Overall wage growth in the retail sector outpaced the broader workforce in 2014, according to an analysis from payroll processing firm ADP. The trade sector, which includes retail, saw wages grow 4.4 percent during a year in which all groups rose by just 2.3 percent.
However, advocates for a higher minimum wage tempered their enthusiasm over the latest development.
"Because it's Wal-Mart, because it has such a massive impact on our economy, it's a significant announcement," said Tsedeye Gebreselassie, senior staff attorney at the National Employment Law Project. "But it's definitely not enough—$10 is not enough. ... This is still poverty wages."
Those working at that level are, though, getting more optimistic.
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Turnover rate for 2014 among those under 25 years old—a demographic that makes up just more than half of all minimum wage workers—was 49 percent, indicating that job mobility was high, especially when compared to the overall rate of 23 percent, according to ADP.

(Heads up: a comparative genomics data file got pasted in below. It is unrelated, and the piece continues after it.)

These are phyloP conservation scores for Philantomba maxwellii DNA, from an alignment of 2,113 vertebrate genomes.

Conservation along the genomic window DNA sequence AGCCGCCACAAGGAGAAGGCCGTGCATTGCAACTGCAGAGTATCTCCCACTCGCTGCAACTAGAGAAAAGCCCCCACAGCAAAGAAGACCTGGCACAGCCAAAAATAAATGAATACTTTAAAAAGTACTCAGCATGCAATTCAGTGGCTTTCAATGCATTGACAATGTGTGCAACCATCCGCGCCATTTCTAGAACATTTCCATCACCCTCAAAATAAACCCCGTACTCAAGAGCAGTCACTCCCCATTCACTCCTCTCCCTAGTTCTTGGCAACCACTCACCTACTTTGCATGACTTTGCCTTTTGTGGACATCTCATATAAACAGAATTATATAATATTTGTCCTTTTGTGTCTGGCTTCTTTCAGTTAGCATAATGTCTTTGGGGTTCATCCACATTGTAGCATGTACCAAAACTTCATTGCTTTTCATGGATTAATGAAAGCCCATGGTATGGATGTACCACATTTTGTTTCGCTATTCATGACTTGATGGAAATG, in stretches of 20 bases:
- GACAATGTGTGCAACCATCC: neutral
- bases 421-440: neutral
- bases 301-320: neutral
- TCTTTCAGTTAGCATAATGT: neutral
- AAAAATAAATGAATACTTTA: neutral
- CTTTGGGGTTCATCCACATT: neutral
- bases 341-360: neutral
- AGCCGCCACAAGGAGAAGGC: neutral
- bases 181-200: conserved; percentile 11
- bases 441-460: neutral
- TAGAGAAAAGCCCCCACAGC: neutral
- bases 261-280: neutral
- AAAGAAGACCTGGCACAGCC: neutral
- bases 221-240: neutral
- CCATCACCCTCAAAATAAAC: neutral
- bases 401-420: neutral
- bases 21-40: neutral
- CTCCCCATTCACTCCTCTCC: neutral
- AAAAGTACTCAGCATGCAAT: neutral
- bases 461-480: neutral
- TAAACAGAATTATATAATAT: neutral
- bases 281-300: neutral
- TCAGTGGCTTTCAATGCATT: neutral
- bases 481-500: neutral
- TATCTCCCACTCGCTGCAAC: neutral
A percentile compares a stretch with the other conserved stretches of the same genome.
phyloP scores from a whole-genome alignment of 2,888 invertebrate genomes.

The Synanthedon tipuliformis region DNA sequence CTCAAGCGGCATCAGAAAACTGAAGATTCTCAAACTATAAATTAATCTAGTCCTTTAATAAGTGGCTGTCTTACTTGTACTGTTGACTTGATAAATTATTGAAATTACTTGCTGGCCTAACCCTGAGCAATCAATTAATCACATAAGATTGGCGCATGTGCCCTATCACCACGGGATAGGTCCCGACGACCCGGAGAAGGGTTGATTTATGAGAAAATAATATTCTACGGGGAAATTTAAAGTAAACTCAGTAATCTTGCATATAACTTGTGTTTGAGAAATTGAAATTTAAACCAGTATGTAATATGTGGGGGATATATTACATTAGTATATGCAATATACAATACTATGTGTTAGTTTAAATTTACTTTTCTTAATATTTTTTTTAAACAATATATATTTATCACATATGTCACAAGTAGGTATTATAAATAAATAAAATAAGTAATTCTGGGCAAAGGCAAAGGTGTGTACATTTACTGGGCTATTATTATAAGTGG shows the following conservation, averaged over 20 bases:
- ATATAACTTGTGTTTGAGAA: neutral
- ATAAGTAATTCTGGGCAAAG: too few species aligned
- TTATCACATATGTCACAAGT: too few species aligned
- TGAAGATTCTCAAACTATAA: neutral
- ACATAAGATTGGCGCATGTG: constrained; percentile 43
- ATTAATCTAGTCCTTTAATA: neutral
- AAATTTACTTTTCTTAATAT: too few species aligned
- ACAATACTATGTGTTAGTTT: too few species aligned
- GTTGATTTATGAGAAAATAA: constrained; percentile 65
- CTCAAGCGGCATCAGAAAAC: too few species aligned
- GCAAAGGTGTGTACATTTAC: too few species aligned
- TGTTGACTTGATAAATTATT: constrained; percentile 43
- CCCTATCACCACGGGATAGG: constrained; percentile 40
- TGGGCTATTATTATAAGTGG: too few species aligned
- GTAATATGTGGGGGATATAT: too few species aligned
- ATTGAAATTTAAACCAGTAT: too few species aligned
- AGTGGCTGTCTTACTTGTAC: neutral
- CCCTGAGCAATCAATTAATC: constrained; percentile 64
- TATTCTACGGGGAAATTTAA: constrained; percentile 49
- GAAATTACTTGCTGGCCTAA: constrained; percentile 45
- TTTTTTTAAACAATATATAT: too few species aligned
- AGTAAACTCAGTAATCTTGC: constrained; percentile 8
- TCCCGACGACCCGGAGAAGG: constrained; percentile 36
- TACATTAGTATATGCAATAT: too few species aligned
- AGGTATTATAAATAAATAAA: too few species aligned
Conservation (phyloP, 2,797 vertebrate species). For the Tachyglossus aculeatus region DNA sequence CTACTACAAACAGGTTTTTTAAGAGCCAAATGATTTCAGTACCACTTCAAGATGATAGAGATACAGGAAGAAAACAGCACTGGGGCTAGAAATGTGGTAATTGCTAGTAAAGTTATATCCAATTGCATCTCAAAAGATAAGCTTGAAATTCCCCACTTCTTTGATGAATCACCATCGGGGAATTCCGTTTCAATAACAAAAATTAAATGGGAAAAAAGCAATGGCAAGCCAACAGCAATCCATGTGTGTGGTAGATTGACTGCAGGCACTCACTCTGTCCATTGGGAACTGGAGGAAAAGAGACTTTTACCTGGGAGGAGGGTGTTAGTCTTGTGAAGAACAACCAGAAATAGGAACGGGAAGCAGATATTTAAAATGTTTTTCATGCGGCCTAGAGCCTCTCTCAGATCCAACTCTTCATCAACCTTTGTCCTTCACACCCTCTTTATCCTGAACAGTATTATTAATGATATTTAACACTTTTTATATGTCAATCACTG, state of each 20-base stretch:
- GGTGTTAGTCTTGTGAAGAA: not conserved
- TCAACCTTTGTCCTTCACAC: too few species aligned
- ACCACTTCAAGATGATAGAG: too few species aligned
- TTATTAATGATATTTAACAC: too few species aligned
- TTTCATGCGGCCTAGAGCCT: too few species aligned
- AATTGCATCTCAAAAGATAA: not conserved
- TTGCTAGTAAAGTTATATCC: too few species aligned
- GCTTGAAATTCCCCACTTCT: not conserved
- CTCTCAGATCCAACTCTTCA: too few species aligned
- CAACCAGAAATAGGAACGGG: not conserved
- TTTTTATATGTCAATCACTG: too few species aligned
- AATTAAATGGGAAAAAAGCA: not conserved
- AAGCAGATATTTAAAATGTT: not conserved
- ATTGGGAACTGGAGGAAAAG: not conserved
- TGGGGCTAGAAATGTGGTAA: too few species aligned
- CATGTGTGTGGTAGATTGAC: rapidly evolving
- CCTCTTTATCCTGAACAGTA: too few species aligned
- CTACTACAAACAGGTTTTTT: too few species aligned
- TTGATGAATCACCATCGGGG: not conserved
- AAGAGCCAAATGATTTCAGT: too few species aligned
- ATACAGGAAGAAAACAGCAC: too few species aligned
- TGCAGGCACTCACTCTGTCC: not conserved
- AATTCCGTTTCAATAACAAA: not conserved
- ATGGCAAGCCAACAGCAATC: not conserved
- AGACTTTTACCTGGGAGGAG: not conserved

Nick Colas, chief market strategist at ConvergEx, used a novel method to determine the general climate for wage hopes—Google Trends, which shows traffic on the search engine for various terms. In his morning note Thursday, Colas explored a number of areas, among his findings for job searchers:
"Ask for a Raise" shows wage inflation is finally (almost) here. Some Federal Reserve policymakers would like to see wage inflation heat up, since this should theoretically push overall inflation closer to the central bank's 2 percent goal. When you look at the pace at which Google users query "Ask for a raise," you'll find that should be here soon. Workers interested in asking for more money are searching for this term at rates equal to the period before the Financial Crisis. So if we don't have much wage inflation yet, it may be because employees are still working out how to ask for more money. Once they get their pitch down, look out…
"Get a Raise" gives wage inflation a Southern drawl. As you work with Google Trends you grow to appreciate regional variations for the same term. In Kentucky, the Carolinas, Kansas and the Deep South you Google "Get a raise," not "ask for a raise." Same trends though—more people are searching for this term than in 2005-2009.
Colas concludes that amid the hopes that stronger wages will accelerate the recovery, "the U.S. economy may, by the traditional numbers, be solidly on the mend but the actual foundations of this recovery are still shaky."